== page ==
Prepare For ‘S.C.O.O.B.’ – Warner Animation Group Announced

In Las Vegas this week, the major studios and the U.S.’ major movie exhibitors have sent representatives to gather at CinemaCon, a place where upcoming movie slates go to get hyped. More importantly for us, it’s where your local theater chain decides what it wants to be most excited about — the future of movies, if you will. There Sony announced the title of its next Spider-Man film, and Marvel timed the release of the Doctor Strange trailer to coincide with this gathering.

Warner Brothers has taken the opportunity to present many films, with an emphasis, of course, on superheroes, supervillains, and J.K. Rowling. But the studio also snuck in the official confirmation of the Warner Animation Group, following up on the hot success of The LEGO Movie and next year’s hoped for success of The LEGO Batman Movie.


They’ve got a full line-up in development, starting with Storks, about storks giving up delivering babies and instead working for an online retailer. Any resemblance to Amazon is purely coincidental; though that company has accomplished many things, circumventing the miracle of birth — even with Amazon Prime — is not one of them.

WAG also has The LEGO Ninjago Movie coming — which seems a little odd, considering how successful and complex the TV series mythology is, but then, there’s LEGO Batman — and Smallfoot, about a Yeti who believes in humans. But the big what the what announcement, sort of thrown away, is that WAG is bringing S.C.O.O.B. to theaters.

Another update of Scooby Doo (which, by the way, has a direct-to-video LEGO movie coming soon), this was billed as Warner’s “…shot at unlocking the Hanna-Barbera universe.”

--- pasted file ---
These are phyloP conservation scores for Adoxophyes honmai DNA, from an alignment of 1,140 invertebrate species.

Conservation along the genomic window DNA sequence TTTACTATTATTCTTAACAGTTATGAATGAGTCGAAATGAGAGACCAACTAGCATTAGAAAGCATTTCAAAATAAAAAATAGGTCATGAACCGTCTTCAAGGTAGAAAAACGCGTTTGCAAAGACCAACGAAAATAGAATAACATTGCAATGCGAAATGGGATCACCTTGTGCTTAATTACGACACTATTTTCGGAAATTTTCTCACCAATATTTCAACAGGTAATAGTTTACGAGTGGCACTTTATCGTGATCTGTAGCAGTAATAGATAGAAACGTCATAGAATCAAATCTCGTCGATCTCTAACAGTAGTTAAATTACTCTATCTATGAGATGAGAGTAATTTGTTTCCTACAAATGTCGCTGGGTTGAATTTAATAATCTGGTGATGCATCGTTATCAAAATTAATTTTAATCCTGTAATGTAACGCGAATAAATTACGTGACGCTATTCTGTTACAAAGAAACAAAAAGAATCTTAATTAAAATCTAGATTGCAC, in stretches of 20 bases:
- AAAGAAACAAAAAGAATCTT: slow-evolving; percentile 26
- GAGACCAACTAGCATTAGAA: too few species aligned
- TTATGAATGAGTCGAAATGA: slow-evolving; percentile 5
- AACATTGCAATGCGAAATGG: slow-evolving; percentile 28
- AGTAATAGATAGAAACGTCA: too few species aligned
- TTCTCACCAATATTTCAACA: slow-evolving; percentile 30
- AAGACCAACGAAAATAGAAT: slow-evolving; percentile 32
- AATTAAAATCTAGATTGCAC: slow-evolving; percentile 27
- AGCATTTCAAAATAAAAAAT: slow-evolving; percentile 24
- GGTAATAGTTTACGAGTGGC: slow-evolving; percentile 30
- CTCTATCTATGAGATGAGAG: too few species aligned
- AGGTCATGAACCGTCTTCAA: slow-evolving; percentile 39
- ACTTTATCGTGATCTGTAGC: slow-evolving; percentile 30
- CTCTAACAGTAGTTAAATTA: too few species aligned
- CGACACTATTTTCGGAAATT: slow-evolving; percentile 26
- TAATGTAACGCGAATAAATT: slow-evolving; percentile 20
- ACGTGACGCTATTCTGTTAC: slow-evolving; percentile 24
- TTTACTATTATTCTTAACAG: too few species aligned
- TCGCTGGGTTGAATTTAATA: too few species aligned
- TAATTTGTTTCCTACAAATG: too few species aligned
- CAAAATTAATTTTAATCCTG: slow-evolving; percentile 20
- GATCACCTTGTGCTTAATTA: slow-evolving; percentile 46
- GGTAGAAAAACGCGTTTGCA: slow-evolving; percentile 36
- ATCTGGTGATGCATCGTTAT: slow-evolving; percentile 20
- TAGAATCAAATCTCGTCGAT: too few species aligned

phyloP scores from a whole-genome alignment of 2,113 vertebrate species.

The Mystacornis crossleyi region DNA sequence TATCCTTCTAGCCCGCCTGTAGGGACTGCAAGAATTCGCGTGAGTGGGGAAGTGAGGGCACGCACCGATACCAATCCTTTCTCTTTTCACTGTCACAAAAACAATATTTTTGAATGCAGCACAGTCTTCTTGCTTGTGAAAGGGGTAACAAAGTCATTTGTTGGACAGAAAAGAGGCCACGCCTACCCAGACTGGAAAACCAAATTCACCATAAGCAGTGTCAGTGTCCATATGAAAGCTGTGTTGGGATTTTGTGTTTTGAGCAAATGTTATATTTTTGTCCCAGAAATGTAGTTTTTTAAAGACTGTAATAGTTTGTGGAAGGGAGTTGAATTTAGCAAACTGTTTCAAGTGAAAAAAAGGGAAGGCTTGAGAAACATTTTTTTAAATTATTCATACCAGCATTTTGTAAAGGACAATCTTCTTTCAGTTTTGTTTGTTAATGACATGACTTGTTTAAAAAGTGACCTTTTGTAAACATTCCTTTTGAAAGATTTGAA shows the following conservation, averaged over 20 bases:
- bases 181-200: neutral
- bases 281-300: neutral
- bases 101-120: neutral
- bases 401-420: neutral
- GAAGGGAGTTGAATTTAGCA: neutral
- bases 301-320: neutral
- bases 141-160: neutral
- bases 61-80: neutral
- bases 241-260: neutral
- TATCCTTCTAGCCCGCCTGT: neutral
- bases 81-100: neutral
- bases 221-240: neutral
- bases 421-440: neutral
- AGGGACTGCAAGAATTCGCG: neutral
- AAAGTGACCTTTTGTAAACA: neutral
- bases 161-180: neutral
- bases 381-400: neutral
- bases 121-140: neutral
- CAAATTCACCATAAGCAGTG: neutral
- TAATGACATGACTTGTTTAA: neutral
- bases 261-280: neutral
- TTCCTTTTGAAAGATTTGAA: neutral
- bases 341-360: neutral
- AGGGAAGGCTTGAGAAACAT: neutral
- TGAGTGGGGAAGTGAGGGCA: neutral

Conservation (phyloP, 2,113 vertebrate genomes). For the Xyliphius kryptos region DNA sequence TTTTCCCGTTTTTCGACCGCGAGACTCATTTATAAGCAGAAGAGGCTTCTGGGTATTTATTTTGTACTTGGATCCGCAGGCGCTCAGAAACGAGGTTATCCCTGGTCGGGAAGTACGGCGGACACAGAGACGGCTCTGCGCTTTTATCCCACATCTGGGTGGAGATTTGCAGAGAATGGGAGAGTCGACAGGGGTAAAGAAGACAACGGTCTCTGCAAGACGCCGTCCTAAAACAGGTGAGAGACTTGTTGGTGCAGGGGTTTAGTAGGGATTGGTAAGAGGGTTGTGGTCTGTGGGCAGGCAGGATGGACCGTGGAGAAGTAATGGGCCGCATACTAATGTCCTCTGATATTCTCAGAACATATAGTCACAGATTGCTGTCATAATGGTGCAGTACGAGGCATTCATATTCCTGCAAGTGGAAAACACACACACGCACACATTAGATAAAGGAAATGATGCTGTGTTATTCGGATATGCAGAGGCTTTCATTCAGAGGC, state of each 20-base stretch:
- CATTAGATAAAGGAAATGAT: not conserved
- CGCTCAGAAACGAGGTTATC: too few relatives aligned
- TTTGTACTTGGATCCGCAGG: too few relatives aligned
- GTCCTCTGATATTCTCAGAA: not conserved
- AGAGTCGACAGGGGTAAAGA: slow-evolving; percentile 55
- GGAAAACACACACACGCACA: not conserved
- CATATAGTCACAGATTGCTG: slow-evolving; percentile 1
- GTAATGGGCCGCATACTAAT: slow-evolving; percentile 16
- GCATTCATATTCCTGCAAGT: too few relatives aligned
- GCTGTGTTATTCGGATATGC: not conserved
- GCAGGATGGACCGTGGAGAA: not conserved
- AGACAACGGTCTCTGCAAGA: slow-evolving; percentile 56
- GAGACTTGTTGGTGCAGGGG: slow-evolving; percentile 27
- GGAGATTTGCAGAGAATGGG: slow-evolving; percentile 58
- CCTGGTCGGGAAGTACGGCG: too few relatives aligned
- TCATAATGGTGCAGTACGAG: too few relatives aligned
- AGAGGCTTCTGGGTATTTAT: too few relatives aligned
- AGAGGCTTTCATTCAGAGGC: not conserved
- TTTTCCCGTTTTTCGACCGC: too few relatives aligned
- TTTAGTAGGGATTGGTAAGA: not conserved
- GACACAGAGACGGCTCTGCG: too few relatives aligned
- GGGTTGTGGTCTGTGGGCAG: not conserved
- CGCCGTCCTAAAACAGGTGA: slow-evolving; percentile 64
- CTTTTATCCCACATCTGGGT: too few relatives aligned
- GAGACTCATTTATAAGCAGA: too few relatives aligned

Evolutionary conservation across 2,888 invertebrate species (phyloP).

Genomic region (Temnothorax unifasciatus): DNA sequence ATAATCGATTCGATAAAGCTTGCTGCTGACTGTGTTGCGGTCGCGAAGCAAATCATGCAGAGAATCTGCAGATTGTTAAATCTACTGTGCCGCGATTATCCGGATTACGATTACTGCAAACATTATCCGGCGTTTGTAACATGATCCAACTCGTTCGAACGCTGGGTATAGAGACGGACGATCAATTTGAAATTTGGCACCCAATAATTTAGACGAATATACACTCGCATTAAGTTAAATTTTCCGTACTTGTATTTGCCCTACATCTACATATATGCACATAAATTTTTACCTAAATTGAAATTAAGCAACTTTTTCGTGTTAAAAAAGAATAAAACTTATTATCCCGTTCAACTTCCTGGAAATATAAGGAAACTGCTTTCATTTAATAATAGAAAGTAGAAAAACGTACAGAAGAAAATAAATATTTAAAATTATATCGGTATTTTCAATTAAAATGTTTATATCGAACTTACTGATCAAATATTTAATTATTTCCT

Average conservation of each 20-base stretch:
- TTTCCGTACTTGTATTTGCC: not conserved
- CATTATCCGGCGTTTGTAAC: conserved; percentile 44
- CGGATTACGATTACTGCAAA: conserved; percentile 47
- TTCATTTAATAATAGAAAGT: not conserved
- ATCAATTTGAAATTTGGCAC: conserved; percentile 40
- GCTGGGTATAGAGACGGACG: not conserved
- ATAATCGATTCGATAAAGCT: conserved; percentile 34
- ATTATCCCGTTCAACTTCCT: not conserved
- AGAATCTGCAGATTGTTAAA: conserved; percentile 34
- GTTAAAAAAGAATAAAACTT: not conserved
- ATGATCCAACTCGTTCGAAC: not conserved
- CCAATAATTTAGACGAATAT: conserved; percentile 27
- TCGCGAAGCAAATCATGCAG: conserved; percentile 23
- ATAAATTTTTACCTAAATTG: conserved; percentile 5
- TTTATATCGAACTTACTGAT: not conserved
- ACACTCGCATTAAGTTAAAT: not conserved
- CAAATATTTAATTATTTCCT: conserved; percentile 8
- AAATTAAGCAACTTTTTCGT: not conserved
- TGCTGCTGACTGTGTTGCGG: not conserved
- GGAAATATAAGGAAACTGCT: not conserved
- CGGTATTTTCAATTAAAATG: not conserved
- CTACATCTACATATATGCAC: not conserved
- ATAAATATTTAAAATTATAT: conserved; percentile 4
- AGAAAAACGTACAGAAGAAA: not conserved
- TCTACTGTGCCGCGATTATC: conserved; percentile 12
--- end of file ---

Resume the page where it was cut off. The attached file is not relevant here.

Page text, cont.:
Let that sink in, and ponder it.

First off, it’s not without precedent to take Hanna-Barbera projects theatrical. Long before Warner swallowed them whole, the animation studio released The Man Called Flintstone and Hey There, It’s Yogi Bear into theaters across America back in the 60s.

Man Called Flintstone

It’s also not without precedent for their creations to be treated as a semi-cohesive universe. When record albums were king for kids, they had a label with stories crossing over — a prized possession of mine as a kid was Yogi Bear and the Three Stooges Meet the Mad, Mad, Mad Dr. No-No.

Later, of course, on television Hanna-Barbera created shows like Wacky Races and Laff-a-Lympics, which brought together some disparate creations. Even the Flintstones met the Jetsons eventually, despite a significant time barrier. And of course, Scooby Doo has met practically everybody, including Don Knotts. Adult Swim blurred the lines between “action heroes” and “comic characters” with Space Ghost Coast to Coast and more effectively, Harvey Birdman, Attorney-at-Law.

We’ve also already reported that DC Comics will be putting their spin on the Hanna-Barbera characters, though it seems that only the action heroes will be thrown together into one story with Future Quest. (and Wacky Races is a centerpiece — somewhat forgotten in the U.S., it’s still huge in Europe.)


But do we need another cinematic universe? Warner Animation Group also hasn’t elaborated on what S.C.O.O.B. actually is — does this mean Mystery, Inc. has become a government agency? Will it be more science fiction oriented? And does the world really have an endless capacity for Scooby Doo reboots? The only thing that has me somewhat mollified is that the director is Tony Cervone, who has guided most of the direct-to-video movies, and masterminded the show Mystery, Inc., which was self-aware and fun.

So, it’s interesting that it’s happening, sometime in 2018. Let’s keep our hearts open but our eyes just a little bit jaundiced.

About Derek McCaw 1998 Articles
In addition to running Fanboy Planet, Derek has written for ActionAce, Daily Radar, Once Upon A Dime, and The Wave. He has contributed stories to Arcana Comics (The Greatest American Hero) and Monsterverse Comics (Bela Lugosi's Tales from the Grave). He performs with ComedySportz San Jose and ShakesBEERience, in addition to occasional screenwriting and acting jobs. If you ever played Eric's Ultimate Solitaire on the Macintosh, it was Derek's voice as The Weasel that urged you to play longer. You can buy his book "I Was Flesh Gordon" on the Amazon link at the right. Email him at